Do I embroider the eyes?  They could be pretty but I like the more 'simple' black eyes, less detailed and often less 'gaudy'.  Plus, I don't have loads of experience embroidering realistic eyes so there is always the chance of botching it up badly.  That held me up for a while.  I eventually decided to use the doll eyes and embroider some black eyelashes on top to make them look bigger but hopefully keep it simple and clean looking.

Then, there was the fact that Adele' wanted the exact same coloring as the other mermaid which to me was kinda boring.  If you make the same doll twice- why not make them with different personalities and styles?  I spent a few weeks trying to coax a few different colorations/ hair options out of her but she held fast.  Okay fine.  Same colors!  Her doll, her choice.

And then there was the worry that the sizing is going to mess up the decreases in the tail and it will be a short, stubby mermaid...or maybe a super long tapered mermaid.  And WHY is it so different anyway? 

All of these things have discouraged me from picking it up.  Long intervals of ignoring it, coupled with my bad habit of not marking where I left off (because of course I will remember, ahem.) means the body and tail is turning a bit wonky shaped as I probably repeat rows or delete rows over and over again. 


I like how it is turning out but I will be happy when it is done.  I refuse to start any other yarn projects until this one is done!

Of Books:

I finished HOME by Marilynne Robinson and I have to say it has been my favorite of her books thus far.  And that says a lot because I loved Gilead and Lila.  HOME is exquisite.  The end, in particular, touched me deeply.

I try to alternate between fiction and non-fiction and I always have an audiobook and a real book going at the same time.  The audiobook for when I am doing household chores like deep cleaning a room-or everyday cleaning the kitchen- folding laundry, etc.  And also a real hold-in-your-hands, read the little letters and turn crisp pages book for at bedtime. 

My current audiobook is Bill O'Reilly's Killing the Rising Sun about how America vanquished World War II Japan.  I am finding it hard to find time to listen to it though because it is written in gruesome, sordid detail and my children are always surrounding me.  I don't want the children listening to some of the things that I have had to listen to so I am careful to only turn it on in those few moments I find when I am alone.  I don't really like listening to it myself- it is gruesome and sad and horrific. But this is history and one needs to know where we have been before we know where we will go.   I have always thought of the Japanese to have been the victims of World War II- I've really only thought of those poor Japanese Americans unconstitutionally interned into camps in the US and the victims of a horrendous, atrocities of an atomic bomb (or two).  This book has jolted me to see the atrocities inflicted BY the Japanese.  No book is written without bias, as we all know.  Sometimes it is hidden better than others.  I've only read a few of Bill O'Reilly's books but this one seems to show the most clear bias of the ones I have read.   The Japanese are portrayed as only horrible and awful and the Americans were always honorable and good.  We all know this is not the whole story and not always true.  That said, it has given me a more balanced view of World War II Japan not being only victims.  And it has reminded me, as all historical war books do, how ugly and terrible war is.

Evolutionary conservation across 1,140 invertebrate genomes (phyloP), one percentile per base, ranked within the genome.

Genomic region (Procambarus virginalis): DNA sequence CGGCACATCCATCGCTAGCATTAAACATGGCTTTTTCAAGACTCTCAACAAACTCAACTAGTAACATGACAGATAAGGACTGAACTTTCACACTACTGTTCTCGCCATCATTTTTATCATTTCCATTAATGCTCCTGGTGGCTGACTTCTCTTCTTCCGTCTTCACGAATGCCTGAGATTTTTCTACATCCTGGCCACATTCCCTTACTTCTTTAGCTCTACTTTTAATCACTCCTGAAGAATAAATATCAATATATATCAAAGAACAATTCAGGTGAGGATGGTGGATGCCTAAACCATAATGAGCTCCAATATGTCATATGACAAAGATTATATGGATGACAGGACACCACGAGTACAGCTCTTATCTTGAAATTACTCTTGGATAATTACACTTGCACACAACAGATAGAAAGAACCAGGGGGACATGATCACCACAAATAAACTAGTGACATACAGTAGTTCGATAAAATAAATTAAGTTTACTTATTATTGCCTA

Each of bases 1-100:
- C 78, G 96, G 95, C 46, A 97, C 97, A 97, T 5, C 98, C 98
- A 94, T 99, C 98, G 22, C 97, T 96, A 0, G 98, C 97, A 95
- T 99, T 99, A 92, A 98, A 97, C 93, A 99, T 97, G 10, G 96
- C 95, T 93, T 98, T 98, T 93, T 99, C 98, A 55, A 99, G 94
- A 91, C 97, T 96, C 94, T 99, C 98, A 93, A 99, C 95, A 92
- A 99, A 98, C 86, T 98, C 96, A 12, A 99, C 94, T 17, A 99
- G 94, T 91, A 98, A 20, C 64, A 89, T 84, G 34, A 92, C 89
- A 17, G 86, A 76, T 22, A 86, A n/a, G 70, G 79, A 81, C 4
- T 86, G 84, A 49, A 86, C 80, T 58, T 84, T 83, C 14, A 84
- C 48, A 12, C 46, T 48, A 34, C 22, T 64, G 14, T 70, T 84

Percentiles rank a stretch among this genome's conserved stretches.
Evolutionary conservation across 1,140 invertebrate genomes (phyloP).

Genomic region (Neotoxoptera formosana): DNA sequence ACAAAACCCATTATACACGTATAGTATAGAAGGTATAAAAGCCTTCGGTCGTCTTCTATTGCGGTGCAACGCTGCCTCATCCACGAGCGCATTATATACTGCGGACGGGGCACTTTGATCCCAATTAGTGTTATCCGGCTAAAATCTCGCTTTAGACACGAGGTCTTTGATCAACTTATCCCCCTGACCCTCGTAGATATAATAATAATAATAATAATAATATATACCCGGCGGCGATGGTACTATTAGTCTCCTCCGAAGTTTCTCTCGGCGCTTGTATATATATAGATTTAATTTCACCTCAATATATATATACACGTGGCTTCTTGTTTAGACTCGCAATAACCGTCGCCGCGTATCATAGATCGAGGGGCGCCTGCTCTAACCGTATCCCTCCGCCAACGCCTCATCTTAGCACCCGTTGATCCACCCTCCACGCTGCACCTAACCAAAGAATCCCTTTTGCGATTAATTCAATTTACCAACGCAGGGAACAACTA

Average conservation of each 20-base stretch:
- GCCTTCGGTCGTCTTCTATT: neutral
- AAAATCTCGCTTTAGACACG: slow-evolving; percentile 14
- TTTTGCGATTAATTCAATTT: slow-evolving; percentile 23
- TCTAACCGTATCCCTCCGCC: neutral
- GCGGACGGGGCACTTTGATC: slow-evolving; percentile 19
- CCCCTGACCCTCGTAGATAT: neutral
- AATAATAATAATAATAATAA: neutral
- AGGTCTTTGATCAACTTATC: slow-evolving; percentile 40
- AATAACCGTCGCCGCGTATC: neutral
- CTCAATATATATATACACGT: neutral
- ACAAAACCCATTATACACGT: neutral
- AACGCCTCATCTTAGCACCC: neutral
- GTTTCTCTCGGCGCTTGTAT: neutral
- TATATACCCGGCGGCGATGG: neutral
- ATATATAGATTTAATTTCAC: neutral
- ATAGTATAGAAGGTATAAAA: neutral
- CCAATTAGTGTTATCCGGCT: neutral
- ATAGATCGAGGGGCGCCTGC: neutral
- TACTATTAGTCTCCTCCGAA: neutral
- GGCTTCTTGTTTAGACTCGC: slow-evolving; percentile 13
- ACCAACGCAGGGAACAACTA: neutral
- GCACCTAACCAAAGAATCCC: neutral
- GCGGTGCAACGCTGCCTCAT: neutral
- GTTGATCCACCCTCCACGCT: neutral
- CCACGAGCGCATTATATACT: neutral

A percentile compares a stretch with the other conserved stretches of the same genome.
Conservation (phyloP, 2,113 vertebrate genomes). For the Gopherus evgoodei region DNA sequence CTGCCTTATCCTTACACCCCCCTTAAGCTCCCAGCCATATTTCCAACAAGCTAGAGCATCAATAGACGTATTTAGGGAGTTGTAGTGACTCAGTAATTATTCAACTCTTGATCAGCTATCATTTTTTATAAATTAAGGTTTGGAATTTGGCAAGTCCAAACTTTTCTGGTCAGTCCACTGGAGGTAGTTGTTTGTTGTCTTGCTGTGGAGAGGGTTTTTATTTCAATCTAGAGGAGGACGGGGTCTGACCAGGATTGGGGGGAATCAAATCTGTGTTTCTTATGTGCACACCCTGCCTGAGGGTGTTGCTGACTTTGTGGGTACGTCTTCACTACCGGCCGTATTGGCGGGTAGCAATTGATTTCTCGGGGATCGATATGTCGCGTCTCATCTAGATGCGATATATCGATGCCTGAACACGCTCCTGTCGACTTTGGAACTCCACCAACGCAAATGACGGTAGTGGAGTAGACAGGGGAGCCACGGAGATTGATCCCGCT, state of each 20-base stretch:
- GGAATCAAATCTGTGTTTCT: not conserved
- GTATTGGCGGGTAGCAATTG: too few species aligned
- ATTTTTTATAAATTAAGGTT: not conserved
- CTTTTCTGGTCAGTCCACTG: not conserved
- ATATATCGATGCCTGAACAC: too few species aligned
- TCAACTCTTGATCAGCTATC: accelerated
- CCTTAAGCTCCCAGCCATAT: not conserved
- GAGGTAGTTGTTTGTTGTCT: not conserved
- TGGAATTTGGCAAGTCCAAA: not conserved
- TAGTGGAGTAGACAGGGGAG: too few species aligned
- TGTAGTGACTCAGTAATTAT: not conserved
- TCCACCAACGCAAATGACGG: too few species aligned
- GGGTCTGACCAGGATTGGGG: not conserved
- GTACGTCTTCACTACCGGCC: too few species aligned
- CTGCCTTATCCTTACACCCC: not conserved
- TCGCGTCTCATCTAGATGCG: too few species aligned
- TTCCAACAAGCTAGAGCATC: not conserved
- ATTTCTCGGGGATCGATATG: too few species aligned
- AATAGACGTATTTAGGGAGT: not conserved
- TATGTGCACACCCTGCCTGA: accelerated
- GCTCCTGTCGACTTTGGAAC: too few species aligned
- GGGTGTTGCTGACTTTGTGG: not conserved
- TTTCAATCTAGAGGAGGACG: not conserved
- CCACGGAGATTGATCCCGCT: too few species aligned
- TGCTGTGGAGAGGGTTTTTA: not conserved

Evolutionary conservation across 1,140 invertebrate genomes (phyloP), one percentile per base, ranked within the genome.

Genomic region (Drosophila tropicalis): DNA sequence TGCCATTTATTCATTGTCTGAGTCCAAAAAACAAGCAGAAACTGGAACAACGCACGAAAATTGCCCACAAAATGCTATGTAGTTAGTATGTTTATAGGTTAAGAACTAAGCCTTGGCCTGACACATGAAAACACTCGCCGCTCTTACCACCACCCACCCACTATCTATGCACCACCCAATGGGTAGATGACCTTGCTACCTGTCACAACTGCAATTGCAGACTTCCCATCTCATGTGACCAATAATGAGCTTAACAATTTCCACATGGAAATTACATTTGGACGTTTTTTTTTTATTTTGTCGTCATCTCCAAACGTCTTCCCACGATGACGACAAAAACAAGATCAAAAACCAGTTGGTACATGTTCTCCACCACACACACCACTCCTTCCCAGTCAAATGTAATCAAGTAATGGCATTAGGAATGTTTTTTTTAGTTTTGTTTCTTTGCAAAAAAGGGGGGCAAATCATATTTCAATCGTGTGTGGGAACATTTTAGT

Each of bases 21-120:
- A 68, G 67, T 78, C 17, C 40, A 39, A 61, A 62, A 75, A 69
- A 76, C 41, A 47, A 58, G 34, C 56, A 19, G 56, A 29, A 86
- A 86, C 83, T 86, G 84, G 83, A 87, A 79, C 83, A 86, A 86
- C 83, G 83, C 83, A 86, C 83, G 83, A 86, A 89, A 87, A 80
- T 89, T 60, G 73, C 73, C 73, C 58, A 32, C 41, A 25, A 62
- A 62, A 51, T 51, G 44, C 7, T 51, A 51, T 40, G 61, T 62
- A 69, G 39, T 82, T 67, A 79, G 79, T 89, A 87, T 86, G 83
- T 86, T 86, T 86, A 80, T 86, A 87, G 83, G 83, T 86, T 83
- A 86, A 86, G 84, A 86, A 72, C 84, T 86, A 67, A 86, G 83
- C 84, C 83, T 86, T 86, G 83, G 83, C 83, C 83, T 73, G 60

My honest-to-goodness book to read at bedtime is Jack and Jill by Louise May Alcott.  It is syruppy sweet and the children are honorable and good and kind and just lovely.  Maybe a bit flowery but perhaps the pages overflowing with goodness and kindness and empathy and innocence and honor is just what I need to offset the harshness and ugliness I see in my other current 'read'.

... linking up with these ladies ...